By John Reizner |
As I stated in my December 10, 2014 post here, when the S&P 500 mini futures closed at a price of 1992.5, that buying SPY puts was indicated in order to hedge a potential decline in U.S. equities prices. I based the potential success of hedging at that juncture on an “end of uptrend” or “sell” signal from the early onset trend indicator in the S&P 500 e-mini futures on that date.
The early onset trend indicator, created by Alexander Elder, has an admirable track record in spotting the termination of an uptrend in bull markets. The ensuing market decline, if that occurs after such a sell signal, does not give forewarning of the depth of a potential decline.
In fact from December 11th to the 16th, the S&P e-mini futures declined to a low of 1961.5 – roughly a 2% decline from the sell marker. I said in my earlier post that I would look for a two standard deviation volume histogram bar on the e-mini futures to show that a bottoming range for the market was being probed.
This type of bar represents a defended price level and a line of defense and support in the market. It may be best paired with Camarilla pivots for best analysis of the e-mini futures. I call the relative volume standard deviation indicator that I described in my previous article a potential “bottom indicator.”
On December 16, the day of the bottom, the e-mini futures just missed by a hair posting a two relative volume two standard deviation volume histogram bar – and just missed calling the bottoming range of the decline. However, the SPY ETF, which is the ETF for the S&P 500, recorded a significant two standard deviation volume histogram bar also on the same day, accurately signifying the price range of the bottom in the SPY ETF for that decline. That defended price level represented a line of defense and support (as well as potential resistance) in SPY, marking the ending area of the decline. SPY, on which I had bought puts, declined from 203.16 on December 10th to 197.91 on December 16th.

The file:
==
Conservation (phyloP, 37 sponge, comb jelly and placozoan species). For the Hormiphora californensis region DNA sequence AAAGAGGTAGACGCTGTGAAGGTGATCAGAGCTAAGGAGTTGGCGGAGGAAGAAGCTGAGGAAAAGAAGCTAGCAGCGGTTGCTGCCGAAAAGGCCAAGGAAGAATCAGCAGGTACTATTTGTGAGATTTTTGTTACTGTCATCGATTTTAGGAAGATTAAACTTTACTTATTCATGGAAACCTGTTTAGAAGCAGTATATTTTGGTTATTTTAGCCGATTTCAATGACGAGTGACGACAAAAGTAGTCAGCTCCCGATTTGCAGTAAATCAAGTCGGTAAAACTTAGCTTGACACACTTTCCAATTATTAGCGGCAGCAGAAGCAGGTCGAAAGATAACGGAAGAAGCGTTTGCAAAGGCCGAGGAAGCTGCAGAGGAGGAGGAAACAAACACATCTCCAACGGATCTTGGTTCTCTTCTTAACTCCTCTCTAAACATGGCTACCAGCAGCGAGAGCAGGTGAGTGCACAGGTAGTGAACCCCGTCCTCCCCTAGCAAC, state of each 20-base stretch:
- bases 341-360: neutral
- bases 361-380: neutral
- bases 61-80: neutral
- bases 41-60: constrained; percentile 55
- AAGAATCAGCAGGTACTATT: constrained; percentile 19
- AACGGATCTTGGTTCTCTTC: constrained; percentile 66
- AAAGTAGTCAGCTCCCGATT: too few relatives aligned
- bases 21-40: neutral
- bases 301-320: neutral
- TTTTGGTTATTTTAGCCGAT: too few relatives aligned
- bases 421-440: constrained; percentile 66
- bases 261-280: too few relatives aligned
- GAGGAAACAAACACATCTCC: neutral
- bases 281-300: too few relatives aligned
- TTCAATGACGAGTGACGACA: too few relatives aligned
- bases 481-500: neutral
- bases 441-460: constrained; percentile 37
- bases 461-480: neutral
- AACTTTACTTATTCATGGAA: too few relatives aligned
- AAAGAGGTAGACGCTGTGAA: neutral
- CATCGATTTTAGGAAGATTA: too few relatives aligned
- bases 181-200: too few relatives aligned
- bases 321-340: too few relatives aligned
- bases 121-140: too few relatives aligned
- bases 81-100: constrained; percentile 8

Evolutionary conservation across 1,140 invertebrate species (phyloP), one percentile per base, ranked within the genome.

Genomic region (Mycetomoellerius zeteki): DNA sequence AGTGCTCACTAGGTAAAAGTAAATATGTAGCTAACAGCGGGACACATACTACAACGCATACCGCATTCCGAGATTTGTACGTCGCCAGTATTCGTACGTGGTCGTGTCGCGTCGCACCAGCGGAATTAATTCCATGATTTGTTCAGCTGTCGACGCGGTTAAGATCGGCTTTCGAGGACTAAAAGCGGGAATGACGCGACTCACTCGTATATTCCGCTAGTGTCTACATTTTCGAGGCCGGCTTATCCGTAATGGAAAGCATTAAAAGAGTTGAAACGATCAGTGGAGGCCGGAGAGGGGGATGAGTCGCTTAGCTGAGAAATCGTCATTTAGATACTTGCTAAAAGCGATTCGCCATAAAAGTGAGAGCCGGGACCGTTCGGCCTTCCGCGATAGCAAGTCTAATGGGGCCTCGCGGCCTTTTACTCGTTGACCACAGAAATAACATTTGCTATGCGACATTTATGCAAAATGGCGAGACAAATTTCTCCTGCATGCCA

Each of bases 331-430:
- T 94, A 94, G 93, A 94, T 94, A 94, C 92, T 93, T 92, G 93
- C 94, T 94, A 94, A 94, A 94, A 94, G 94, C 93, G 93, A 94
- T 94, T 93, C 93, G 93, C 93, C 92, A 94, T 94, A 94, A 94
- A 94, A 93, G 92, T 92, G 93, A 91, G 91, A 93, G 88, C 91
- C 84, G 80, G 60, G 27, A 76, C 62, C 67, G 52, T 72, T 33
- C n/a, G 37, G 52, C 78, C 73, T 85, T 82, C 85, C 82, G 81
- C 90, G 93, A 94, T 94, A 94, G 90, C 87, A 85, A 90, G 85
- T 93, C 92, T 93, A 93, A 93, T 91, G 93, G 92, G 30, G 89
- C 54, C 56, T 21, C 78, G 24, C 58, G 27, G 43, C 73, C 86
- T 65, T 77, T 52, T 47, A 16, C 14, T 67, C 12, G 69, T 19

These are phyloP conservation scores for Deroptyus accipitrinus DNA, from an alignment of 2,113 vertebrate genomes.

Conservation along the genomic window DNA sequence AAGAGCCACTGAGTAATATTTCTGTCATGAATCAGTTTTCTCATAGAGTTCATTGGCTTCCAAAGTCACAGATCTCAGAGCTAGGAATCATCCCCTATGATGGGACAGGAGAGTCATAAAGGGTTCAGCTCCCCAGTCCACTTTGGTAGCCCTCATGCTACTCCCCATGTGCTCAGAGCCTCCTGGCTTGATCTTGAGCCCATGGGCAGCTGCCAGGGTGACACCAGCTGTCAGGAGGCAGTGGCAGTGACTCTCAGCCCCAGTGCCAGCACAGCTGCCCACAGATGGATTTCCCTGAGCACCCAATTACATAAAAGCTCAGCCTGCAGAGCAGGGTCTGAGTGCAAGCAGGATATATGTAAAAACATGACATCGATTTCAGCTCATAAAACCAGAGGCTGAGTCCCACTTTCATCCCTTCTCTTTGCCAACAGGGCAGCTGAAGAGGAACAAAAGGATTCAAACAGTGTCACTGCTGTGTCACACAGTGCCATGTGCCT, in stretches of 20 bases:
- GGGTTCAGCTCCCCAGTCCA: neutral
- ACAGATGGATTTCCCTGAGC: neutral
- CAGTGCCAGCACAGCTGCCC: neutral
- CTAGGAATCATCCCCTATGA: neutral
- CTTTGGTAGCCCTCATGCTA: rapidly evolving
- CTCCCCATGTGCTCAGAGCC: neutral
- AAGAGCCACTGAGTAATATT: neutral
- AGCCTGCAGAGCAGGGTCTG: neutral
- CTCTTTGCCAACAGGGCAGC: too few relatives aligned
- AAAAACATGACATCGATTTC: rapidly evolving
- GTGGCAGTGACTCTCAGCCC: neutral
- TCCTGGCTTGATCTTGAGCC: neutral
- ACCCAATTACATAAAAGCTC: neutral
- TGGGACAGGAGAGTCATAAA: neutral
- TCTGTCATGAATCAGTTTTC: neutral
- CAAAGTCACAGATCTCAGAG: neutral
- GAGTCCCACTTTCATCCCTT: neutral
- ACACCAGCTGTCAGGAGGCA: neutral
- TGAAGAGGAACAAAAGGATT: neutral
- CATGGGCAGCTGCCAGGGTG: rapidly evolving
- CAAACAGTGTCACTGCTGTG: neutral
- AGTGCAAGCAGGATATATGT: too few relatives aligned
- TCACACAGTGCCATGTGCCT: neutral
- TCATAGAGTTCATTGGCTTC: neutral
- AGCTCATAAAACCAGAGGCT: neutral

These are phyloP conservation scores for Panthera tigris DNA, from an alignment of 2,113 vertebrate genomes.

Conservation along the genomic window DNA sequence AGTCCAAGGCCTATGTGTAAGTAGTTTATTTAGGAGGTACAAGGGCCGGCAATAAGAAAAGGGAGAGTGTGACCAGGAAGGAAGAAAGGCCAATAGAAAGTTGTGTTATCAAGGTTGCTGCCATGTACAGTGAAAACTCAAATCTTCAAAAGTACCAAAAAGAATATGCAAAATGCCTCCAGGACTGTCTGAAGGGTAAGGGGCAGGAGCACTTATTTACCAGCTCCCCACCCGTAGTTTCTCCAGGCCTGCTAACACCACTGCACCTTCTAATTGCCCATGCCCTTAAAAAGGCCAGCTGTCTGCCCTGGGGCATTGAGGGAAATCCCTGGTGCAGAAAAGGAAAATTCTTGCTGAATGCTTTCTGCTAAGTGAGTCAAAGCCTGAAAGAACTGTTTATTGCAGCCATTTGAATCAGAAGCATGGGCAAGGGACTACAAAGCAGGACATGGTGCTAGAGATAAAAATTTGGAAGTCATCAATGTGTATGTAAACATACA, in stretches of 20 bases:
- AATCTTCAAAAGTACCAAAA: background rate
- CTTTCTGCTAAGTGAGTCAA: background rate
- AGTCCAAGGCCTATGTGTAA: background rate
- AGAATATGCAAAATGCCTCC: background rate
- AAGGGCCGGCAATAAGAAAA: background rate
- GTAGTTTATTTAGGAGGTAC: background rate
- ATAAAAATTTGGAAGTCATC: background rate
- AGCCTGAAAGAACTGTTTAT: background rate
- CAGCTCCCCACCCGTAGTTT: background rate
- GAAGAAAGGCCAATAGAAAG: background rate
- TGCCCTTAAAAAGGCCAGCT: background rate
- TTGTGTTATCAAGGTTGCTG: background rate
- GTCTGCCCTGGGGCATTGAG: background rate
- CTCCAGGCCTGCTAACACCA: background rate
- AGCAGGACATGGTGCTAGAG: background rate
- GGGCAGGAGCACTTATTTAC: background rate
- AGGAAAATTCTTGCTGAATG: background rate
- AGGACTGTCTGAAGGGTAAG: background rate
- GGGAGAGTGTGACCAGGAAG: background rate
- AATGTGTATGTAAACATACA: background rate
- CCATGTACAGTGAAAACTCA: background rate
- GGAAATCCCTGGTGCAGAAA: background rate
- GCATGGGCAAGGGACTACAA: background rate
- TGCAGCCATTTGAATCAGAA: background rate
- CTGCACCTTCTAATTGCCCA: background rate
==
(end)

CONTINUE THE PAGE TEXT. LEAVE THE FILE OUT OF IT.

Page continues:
While the market and SPY were plunging, my hedging profits increased markedly while I maintained my equities positions. As the e-mini futures were just missing posting a significant volume histogram bar, and as I noted that SPY was posting such a defended price level – I hesitated. I hesitated because the previous instruction that I received regarding using the relative volume standard deviation indicator paired it for the purpose of interpretation with the e-mini futures. Thus, I looked for a two standard deviation bar to mark the bottoming price range on the futures, not the SPY ETF.
With this in mind. I looked at the data going back two years on SPY and the indicator, and it showed that a two standard deviation volume histogram bar signified the bottoming price range of significant price declines in SPY 80% of the time. Thus an 80% success ratio just on the ETF over the last two years! Thus I gather that it may be sufficient to look at the SPY ETF as well as the S&P e-mini futures for such an indication of a potential halting point to a market fall.
Sadly, my hesitation on December 16th regarding the meaning of the indicator on SPY turned my hedging maneuver from a potential rousing success into a wash. Live and learn.
I would like to wish my readers a very happy, healthy and prosperous New Year!